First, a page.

396/Pol. Sci. 396/Slavic 396/Hist. 333/Soc. 393. Survey of East Central Europe. (4). (SS).
A rekindling of ethnic sentiments, the restoration of democratic processes, the break-up of nations, the struggle to transform economies, and a tragic civil war have all made the countries of what used to be called "the Eastern European bloc" front page news. Yet, for many centuries the peoples of Central and Eastern Europe have played important parts in the history of our civilization as their region has experienced the collision of competing religions, political empires, and social systems. This course will provide a broad overview of the region, featuring lectures by specialists from different departments, and discussion sections which will integrate the lectures and the readings. Students will thus be exposed to a wide variety of perspectives. The course is suitable for those who know little about Eastern Europe, as well as for those who wish to broaden their knowledge beyond the confines of their major discipline. Course requirements include a mid-term, two papers, and a final. Cost:4 WL:1 (Eagle)
401. Senior Seminar in Russian and East European Studies.
Permission of instructor. (4). (Excl). May be elected
for credit twice.
Section 001 – Post-Socialism in Eastern Europe: The Hungarian Case. This course will examine changes in Eastern Europe since the late 1980's, with special focus on contemporary Hungary. As background to our study of post-socialism, we will first consider what it meant to live under state socialism, people's life strategies, and why these regimes put up little resistance. We will then look at current developments in Eastern Europe, in general, and Hungary, in particular. For example, how are villagers and urbanites coping with changing property relations and employment conditions? What is happening to political attitudes, gender relations, family life, ethnic relations, social consciousness, cultural strategies of everyday life, and the use of symbols in contemporary ritual? The course will be organized as a seminar, with supplemental A-V presentations and guest lectures. Grades will be based on attendance, participation, and a research project. The course fulfills REES B.A. requirements, and is also open to other students with relevant area or thematic interests. Cost:3 (Huseby-Darvas)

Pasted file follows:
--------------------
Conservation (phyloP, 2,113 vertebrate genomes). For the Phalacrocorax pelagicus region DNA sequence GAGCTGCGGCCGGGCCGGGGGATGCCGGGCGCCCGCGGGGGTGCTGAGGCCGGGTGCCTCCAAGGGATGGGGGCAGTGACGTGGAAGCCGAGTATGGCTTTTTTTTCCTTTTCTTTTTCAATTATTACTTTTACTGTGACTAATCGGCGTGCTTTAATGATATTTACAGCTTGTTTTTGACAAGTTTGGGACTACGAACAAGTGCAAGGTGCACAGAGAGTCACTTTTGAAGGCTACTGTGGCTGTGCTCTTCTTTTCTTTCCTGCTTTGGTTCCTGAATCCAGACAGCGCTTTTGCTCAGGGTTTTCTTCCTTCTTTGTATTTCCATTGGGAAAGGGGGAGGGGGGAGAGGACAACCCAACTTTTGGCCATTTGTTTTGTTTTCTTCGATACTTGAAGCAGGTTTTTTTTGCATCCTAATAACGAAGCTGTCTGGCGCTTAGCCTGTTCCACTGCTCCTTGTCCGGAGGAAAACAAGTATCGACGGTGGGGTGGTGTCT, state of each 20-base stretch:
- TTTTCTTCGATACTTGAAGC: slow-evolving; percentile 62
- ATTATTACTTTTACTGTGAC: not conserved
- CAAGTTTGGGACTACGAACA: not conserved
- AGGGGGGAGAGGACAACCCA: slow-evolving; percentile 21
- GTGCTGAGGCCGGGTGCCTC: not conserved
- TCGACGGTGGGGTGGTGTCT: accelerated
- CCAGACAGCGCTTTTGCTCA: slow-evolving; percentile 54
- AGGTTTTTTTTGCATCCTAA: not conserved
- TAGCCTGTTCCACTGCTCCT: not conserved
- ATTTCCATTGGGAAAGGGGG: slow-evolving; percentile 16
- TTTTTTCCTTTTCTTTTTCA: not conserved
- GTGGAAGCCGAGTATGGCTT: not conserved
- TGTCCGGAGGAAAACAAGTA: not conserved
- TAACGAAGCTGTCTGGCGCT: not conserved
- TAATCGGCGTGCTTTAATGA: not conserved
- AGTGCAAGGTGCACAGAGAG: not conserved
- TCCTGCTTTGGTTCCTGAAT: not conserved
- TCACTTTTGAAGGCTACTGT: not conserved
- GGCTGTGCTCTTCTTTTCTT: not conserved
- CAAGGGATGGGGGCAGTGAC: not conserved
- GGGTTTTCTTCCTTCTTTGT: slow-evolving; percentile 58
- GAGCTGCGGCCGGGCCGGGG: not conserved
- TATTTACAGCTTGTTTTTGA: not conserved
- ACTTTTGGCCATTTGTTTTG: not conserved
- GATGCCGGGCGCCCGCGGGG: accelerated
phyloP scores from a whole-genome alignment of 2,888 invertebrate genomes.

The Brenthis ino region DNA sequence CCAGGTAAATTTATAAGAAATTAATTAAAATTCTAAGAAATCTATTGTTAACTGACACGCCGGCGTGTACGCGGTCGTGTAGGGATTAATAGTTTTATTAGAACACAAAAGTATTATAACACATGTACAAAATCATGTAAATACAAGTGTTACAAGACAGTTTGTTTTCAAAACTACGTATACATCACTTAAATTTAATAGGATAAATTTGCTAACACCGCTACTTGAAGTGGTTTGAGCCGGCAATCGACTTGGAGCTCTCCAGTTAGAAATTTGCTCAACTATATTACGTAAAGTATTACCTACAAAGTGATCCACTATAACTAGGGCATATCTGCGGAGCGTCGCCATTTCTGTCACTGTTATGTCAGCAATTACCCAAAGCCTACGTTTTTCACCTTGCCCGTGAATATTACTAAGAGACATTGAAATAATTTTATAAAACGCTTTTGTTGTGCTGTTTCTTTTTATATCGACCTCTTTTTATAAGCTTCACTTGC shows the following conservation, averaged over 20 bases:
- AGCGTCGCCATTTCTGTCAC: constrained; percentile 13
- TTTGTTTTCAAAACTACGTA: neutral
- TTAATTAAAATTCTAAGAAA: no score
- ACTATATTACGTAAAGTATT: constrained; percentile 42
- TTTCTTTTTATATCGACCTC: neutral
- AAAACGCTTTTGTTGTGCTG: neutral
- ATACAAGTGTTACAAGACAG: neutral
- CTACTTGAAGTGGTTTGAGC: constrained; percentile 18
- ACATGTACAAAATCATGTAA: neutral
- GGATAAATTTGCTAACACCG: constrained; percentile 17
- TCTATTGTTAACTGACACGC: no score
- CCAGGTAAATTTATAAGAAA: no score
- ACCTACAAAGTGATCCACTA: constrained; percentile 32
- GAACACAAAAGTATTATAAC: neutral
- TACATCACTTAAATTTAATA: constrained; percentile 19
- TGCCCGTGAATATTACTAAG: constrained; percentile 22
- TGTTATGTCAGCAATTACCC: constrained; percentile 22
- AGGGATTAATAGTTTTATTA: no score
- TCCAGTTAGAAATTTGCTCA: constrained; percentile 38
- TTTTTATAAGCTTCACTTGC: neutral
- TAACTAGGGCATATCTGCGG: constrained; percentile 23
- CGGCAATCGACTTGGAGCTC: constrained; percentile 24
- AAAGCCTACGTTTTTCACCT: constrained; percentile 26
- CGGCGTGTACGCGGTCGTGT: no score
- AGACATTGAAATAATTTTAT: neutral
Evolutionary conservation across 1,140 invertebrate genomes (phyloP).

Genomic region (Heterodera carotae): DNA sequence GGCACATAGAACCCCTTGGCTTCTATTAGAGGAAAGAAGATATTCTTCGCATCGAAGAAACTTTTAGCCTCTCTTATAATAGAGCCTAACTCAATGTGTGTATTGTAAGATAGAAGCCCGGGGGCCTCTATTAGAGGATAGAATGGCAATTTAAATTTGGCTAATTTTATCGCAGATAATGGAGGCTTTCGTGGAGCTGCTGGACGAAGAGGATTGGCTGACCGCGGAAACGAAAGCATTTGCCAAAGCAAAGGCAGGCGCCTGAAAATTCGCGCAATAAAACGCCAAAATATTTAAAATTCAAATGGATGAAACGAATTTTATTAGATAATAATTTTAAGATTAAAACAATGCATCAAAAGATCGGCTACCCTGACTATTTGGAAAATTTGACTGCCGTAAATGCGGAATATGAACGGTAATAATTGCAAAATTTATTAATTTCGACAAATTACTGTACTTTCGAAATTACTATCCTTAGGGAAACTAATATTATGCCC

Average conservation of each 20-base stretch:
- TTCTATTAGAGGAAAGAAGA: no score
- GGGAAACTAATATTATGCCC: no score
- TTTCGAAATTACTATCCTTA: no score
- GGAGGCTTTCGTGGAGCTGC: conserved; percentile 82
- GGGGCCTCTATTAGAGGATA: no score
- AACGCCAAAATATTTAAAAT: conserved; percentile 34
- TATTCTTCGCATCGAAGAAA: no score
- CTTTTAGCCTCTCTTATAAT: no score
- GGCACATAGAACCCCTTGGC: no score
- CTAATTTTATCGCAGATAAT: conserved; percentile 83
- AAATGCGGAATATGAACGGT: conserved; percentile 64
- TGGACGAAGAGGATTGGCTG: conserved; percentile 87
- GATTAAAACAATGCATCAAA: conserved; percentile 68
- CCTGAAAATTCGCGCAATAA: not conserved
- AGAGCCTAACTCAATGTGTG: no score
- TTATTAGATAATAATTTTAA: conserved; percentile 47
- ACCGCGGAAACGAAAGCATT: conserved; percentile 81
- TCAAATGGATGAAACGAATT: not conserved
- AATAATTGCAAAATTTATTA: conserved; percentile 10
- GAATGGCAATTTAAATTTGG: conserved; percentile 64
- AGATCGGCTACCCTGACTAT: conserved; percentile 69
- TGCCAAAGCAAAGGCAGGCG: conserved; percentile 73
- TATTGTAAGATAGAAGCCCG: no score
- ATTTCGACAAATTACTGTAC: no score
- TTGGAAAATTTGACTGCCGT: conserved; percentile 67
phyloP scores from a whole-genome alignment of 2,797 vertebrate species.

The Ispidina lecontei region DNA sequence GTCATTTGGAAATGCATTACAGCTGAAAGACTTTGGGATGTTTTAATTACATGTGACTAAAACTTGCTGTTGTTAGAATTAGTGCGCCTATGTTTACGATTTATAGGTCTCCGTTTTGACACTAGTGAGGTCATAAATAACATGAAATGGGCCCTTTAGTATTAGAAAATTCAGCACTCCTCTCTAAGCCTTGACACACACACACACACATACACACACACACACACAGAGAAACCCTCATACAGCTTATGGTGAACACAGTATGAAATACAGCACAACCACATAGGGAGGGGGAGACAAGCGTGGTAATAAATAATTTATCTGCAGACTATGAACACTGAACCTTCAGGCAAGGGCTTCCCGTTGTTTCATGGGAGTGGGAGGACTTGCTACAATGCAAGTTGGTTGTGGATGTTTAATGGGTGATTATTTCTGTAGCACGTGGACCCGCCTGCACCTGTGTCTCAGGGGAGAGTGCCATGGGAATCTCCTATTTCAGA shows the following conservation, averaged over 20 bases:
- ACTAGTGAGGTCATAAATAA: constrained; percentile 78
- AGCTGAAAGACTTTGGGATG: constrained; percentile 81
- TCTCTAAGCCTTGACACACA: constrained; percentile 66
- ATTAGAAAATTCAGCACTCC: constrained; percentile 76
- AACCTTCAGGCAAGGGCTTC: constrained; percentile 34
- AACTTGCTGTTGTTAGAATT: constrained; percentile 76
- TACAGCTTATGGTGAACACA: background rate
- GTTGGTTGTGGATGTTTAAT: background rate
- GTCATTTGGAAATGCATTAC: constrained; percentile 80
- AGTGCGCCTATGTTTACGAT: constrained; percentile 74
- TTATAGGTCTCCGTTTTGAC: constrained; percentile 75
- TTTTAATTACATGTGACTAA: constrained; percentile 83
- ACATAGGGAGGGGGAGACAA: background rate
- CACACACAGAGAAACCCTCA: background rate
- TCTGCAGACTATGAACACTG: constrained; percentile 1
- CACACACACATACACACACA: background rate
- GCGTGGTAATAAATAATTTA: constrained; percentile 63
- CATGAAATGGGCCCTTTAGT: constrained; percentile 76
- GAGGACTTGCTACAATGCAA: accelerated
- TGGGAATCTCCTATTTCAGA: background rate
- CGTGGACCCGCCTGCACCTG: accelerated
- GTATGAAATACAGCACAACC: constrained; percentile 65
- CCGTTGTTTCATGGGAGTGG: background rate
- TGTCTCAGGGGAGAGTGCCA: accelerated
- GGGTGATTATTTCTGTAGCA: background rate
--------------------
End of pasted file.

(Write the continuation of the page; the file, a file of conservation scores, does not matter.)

410. Polish Culture. (1). (Excl). May
be repeated for a total of two credits.
The Search for Self-Identity in Polish Literature. The course will trace the image Poles have of themselves by examining literary texts from the Renaissance to our own times; from Mikolaj Rej - whose proud assertion that "Poles are not geese and have their own language" earned him the title of "father of Polish literature" – to the denigrations of "Polishness" by Witold Gombrowicz. The way Poles see themselves differs from one period to another and from one writer to another. The course will take into account different writers' individuality and personal bias as well as historical and political factors that influence the Polish sense of identity in a given period. (Gostynska)
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